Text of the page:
At the 2007 census, 98.2% of the population in the urban area of Papeete whose age was 15 years and older reported that they could speak French. 96.5% reported that they could also read and write it. Only 1.2% of the population whose age was 15 years and older had no knowledge of French.
At the same census, 79.7% of the population in the urban area of Papeete whose age was 15 years and older reported that the language they spoke the most at home was French. 16.5% reported that Tahitian was the language they spoke the most at home. 1.7% reported another Polynesian language, 1.6% reported a Chinese dialect (half of whom speak Hakka), and 0.5% reported another language.
19.5% of the population in the urban area of Papeete whose age was 15 years and older reported that they had no knowledge of any Polynesian language at the 2007 census, whereas 80.5% reported that they had some form of knowledge of at least one Polynesian language.
Traveling tourists arrive and depart Papeete via cruise ship at Papeete Harbor or domestic airline at Faa'a International Airport, which was completed and opened in 1962.
Papeete features a tropical monsoon climate with a wet season and dry season. However, precipitation is observed even during the city's dry season. The dry season is short, covering only the months of August and September. The rest of the year is wet, with the heaviest precipitation falling in the months of December and January. Temperatures are relatively constant throughout the course of the year, averaging around 25 °C (77 °F).The waterfront esplanade.
Bougainville Park (once named Albert Park), in honour of a former Belgian king and World War One hero, is now named for Louis Antoine de Bougainville, the first French explorer to circumnavigate the globe.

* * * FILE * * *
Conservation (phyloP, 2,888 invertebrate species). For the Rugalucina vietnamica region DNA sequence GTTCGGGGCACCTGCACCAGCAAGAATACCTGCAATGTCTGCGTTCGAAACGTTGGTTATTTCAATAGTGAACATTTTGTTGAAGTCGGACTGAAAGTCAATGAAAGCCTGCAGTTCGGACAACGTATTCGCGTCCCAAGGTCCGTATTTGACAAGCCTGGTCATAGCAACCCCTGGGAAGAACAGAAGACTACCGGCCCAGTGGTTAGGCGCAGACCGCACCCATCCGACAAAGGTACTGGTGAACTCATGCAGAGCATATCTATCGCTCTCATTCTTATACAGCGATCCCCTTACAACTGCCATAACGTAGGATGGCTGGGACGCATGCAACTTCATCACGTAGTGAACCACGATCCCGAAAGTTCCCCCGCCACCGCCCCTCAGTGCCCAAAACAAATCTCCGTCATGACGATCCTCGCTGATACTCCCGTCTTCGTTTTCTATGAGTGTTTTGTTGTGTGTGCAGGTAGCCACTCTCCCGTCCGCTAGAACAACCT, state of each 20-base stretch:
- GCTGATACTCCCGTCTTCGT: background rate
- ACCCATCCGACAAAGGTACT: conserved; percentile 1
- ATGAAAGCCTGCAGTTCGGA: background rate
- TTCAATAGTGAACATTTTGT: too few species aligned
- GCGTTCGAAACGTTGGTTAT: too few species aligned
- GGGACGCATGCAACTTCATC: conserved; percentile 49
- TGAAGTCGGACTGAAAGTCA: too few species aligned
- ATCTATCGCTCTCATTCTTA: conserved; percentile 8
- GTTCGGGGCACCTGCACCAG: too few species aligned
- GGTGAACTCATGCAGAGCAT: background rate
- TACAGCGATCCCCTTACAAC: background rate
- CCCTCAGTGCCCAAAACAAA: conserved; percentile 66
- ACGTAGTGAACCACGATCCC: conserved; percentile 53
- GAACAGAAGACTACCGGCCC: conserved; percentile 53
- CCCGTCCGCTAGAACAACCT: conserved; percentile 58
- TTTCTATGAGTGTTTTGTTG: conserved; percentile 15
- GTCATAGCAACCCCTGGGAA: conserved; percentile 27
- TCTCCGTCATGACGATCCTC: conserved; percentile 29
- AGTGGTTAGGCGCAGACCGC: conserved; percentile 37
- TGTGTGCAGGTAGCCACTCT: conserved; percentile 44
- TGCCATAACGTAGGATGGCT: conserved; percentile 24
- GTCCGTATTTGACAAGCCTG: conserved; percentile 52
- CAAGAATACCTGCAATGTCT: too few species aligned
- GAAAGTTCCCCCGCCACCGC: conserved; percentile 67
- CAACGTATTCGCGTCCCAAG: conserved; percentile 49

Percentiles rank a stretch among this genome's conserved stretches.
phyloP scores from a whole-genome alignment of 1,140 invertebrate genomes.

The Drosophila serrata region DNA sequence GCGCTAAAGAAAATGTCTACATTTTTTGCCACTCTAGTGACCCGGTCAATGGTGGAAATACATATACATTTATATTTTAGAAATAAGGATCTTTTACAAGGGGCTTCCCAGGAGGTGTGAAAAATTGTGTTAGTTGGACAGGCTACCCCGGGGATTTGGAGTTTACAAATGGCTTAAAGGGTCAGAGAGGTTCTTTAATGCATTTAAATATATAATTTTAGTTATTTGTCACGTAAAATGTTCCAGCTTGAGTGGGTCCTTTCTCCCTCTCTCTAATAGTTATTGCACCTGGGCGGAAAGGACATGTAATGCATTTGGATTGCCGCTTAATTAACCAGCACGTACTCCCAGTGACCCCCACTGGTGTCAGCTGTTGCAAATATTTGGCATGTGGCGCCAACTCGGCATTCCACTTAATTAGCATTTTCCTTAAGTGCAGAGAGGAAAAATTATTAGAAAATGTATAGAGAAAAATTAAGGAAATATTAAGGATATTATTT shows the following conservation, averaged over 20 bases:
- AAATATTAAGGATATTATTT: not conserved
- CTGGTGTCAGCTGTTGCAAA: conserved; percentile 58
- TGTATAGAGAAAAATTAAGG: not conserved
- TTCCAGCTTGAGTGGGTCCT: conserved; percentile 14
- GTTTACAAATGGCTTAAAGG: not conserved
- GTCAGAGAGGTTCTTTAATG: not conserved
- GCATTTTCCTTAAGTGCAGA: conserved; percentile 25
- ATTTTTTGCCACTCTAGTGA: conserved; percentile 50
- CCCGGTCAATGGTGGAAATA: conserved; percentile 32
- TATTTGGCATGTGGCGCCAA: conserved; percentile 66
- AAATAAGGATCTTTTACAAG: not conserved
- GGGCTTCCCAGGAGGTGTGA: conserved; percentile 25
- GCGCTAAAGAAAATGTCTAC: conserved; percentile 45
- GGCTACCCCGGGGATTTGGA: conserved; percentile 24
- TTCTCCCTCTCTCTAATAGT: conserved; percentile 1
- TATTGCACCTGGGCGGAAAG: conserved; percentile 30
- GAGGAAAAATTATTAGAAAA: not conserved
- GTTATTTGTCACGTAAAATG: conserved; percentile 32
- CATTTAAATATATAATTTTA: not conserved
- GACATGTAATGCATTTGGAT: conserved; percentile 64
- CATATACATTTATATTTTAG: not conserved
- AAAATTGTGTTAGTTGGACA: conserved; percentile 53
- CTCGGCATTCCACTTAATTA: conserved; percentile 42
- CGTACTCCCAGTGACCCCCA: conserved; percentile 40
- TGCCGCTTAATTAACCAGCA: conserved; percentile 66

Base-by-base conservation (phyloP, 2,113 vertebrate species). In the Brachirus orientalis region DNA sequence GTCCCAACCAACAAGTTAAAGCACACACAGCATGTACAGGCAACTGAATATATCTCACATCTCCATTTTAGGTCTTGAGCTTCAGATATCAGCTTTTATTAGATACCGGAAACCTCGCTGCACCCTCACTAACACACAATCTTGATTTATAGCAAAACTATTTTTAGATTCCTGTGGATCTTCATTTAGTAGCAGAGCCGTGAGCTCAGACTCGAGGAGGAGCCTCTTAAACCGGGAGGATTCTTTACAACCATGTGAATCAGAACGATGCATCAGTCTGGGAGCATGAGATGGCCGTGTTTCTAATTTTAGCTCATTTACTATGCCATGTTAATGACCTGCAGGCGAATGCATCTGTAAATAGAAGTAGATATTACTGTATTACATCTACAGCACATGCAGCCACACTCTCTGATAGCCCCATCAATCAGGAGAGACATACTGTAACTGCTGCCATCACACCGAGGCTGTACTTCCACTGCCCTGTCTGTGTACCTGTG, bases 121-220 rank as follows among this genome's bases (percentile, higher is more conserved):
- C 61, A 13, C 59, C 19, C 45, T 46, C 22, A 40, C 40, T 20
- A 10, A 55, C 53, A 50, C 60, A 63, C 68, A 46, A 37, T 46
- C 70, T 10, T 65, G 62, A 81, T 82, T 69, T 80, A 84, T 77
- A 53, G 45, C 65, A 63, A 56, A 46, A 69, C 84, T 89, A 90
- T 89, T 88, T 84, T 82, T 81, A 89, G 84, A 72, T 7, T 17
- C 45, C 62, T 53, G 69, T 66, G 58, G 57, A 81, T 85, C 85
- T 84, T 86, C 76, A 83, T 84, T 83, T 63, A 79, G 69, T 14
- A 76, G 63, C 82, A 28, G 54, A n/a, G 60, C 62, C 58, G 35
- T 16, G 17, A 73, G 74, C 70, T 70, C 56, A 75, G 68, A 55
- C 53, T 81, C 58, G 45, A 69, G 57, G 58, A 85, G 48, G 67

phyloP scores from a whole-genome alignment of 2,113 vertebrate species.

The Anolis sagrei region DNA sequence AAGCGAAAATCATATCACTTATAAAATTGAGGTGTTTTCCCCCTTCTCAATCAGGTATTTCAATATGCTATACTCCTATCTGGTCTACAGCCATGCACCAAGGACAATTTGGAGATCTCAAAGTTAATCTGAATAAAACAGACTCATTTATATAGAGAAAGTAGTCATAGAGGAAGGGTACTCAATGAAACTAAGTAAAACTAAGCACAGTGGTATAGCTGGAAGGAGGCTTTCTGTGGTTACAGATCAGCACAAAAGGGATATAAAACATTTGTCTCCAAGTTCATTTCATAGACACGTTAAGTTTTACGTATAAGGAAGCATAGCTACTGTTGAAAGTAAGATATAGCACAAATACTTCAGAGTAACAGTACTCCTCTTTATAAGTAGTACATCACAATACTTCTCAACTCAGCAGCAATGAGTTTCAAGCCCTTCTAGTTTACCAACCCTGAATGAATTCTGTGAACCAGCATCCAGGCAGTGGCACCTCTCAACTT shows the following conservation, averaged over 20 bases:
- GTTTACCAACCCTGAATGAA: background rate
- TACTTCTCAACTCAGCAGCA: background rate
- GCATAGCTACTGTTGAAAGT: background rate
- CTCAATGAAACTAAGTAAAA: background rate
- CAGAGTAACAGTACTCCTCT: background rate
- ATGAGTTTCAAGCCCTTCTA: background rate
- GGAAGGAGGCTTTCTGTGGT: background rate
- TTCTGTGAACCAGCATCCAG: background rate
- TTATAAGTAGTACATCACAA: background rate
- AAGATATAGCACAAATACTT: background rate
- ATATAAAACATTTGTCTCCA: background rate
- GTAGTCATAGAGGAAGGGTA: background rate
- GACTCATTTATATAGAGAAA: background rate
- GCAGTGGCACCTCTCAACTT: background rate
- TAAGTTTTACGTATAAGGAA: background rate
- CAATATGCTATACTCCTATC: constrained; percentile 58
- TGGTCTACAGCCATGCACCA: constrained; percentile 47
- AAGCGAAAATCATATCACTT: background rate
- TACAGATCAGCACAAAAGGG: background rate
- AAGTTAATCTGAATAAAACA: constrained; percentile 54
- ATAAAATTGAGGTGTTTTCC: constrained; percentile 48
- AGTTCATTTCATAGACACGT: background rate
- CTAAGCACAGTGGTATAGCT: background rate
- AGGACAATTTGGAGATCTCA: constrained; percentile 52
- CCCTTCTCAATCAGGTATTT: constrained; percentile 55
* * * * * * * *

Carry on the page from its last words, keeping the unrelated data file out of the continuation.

Cathedral of Notre Dame of Papeete.
The Territorial Assembly is the heart of the Polynesian government and contains the Territorial Assembly building, the High Commissioner's residence and also a once popular clubhouse of Paul Gauguin. It was also once the site of the royal residence and palace of Queen Pomare IV of Tahiti, who ruled from 1827 to 1877.
The Papeete Tahiti Temple of The Church of Jesus Christ of Latter-day Saints.
The Monument to Pouvanaa a Oopa (a decorated World War I hero, Tahitian nationalist, and deputy to Paris for the Tahitian Territorial Assembly).
The Mairie (town hall).
The film El pasajero clandestino deals with several persons trying to take control of the inheritance of a recently deceased English film magnate who travel to Papeete to look for the heir.
Papeete is mentioned in the songs "Southern Cross" by Crosby, Stills & Nash; and "Somewhere Over China" by Jimmy Buffett.
Papeete is mentioned in the Bruce Brown's groundbreaking surf film The Endless Summer as one of the surf sites visited by the two longboarders chasing the summer season around the world. The beach at Papeete is dubbed "Ins and outs" because the steep shore causes waves to break in both directions—toward the beach and out to sea.
Papeete is where Robert Louis Stevenson's "The Ebb Tide" begins.
Papeete, a schooner built by Matthew Turner, who had extensive business interests in Tahiti, was known for a fast passage from San Francisco to Tahiti of 17 days.
Air Tahiti Nui has its head office in the Immeuble Dexter in Papeete.
The Lycée Paul-Gauguin is located in the city.